University of Utah researchers compared a group of back pain patients seeking pain relief. One group was treated with early physical therapy, while the other group received no physical therapy. The researchers say their study subjects reported only modest improvement in ability to function at 3 months post back injury compared to a group that received no physical therapy.
According to a report from MedlinePlus, the study of 200 individuals affected by recent-onset low back pain was led by Julie Fritz, PhD, professor of physical therapy at the university. Back manipulation and exercise were reported as components of the physical therapy.
Furthermore, the report notes, after 1 year no significant difference in function was found between the group treated with physical therapy and the group that received no physical therapy.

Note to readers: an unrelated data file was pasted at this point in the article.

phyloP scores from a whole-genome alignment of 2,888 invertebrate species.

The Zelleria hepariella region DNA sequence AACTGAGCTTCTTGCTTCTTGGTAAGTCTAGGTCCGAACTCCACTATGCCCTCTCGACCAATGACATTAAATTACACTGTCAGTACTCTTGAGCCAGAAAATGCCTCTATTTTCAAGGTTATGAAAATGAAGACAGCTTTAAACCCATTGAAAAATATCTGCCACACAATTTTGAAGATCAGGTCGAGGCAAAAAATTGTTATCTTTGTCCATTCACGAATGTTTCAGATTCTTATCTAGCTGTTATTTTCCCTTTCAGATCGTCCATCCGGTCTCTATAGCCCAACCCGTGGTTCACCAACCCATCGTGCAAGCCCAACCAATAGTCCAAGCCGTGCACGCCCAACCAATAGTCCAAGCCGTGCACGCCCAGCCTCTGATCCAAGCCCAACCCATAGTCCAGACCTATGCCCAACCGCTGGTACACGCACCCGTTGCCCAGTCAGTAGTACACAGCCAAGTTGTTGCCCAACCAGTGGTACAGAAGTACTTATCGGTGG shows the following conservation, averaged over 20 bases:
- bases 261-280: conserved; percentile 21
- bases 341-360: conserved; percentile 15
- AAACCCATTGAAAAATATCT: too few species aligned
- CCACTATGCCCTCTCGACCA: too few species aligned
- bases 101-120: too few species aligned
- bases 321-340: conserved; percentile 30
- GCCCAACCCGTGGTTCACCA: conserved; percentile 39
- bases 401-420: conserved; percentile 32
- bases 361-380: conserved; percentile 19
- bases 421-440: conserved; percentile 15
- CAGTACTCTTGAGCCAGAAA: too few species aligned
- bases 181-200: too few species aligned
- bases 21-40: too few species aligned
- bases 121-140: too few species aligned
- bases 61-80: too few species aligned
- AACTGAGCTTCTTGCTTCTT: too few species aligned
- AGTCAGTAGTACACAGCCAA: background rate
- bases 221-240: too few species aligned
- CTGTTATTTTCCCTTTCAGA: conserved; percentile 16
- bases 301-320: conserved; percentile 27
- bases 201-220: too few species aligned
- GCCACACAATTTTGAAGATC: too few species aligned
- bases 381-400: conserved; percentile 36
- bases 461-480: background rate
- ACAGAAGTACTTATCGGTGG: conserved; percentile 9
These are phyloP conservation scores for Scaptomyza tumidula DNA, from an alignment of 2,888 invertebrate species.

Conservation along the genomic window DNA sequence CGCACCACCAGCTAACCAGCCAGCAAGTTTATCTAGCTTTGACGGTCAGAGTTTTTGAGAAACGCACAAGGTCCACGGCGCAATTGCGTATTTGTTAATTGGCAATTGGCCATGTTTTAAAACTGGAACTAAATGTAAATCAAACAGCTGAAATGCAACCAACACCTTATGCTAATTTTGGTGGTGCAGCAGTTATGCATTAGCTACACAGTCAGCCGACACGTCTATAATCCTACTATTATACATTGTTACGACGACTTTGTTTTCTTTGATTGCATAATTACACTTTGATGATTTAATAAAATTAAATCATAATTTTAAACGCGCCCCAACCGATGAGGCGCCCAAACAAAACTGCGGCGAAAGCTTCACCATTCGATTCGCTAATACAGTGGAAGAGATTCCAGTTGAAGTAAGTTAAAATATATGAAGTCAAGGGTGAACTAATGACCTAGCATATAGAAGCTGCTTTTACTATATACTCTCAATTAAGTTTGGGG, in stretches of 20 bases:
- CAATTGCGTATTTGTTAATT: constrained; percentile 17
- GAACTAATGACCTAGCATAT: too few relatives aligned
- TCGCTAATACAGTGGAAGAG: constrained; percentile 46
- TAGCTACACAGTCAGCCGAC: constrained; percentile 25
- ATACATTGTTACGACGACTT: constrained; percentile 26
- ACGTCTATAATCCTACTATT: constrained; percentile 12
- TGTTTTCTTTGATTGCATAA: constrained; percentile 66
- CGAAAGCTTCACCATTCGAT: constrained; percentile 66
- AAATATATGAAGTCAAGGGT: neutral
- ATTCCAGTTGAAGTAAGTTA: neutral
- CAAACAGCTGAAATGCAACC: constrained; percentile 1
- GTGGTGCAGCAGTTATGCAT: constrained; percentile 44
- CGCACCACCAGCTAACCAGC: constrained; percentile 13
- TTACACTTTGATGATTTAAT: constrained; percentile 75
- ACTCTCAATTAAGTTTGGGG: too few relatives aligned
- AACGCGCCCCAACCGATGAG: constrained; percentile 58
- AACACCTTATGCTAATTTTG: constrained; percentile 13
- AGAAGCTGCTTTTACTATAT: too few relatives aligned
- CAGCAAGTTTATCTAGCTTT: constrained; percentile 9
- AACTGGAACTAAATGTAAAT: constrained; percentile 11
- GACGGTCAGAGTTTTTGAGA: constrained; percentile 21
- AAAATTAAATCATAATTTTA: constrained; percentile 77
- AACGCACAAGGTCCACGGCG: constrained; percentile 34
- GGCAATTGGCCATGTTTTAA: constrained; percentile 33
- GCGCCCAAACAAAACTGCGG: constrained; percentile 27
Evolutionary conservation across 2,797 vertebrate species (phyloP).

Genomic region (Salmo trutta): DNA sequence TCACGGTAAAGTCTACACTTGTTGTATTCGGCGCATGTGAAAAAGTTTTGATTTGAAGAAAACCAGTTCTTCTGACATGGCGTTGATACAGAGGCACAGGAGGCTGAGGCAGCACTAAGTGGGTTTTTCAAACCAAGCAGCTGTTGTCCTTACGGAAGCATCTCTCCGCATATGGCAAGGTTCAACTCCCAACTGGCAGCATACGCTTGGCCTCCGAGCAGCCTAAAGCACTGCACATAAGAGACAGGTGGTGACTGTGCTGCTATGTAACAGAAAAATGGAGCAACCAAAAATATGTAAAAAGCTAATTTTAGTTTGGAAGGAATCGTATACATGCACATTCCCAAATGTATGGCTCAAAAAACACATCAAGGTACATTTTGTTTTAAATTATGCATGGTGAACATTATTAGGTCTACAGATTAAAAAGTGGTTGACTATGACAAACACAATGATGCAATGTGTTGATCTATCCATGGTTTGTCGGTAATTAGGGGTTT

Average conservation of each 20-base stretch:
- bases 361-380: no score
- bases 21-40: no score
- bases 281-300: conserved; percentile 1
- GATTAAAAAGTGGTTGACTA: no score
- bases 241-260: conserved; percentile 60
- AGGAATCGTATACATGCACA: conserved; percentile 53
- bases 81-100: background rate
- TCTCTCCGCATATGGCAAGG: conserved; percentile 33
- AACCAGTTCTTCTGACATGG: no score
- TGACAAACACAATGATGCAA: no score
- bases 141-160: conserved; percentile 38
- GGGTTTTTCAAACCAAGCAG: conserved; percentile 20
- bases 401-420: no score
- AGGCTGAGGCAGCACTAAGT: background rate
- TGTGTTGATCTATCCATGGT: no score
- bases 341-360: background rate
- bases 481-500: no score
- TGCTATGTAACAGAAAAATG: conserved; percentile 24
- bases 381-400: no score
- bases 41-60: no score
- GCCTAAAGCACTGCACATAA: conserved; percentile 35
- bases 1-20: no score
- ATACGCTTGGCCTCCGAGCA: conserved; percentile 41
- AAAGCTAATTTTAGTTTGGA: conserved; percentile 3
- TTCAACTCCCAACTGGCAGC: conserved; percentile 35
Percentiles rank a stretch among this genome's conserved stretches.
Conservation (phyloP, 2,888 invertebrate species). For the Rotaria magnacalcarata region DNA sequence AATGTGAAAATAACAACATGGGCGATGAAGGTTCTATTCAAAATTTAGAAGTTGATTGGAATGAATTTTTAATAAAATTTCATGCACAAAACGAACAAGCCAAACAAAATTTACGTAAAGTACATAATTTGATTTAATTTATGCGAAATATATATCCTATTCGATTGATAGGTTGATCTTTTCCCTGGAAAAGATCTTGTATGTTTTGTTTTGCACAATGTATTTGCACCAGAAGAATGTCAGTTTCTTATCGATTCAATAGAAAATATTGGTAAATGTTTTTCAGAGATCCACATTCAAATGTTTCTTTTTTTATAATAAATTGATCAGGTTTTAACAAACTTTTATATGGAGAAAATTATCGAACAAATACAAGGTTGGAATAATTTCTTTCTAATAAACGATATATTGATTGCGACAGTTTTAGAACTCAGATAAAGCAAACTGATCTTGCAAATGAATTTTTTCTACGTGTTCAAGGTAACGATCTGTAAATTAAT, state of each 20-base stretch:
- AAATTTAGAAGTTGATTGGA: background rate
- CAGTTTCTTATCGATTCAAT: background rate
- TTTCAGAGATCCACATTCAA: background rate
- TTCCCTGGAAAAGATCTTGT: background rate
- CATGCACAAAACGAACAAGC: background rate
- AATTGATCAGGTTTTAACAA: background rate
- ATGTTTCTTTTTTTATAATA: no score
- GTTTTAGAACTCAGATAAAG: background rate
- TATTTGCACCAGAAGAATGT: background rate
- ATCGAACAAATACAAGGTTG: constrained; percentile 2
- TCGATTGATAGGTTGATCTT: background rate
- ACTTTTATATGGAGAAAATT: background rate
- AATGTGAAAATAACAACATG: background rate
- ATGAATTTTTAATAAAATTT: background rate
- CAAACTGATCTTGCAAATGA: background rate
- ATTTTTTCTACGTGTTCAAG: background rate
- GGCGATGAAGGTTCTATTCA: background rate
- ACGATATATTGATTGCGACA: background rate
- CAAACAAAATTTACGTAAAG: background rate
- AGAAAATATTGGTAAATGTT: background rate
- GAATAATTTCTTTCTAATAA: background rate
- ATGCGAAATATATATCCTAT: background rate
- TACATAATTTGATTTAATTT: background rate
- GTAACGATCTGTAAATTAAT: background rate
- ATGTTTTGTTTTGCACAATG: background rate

Fritz states in the MedlinePlus report that individuals affected by lower back pain tend to improve quickly. She adds, however, that the physical therapy helped the study subjects find pain relief more quickly than the study subjects who received no physical therapy.
“But the difference between the improvement that comes with time and the improvement that comes with therapy is not a huge difference,” Fritz concedes, in the MedlinePlus report.
Despite the pain, staying active and exercising appears to be a good approach to treating low back pain. “The goal is to keep people moving to help them recover, and that often happens without assistance,” Fritz states.
The study appears in the October 13 issue of the Journal of the American Medical Association.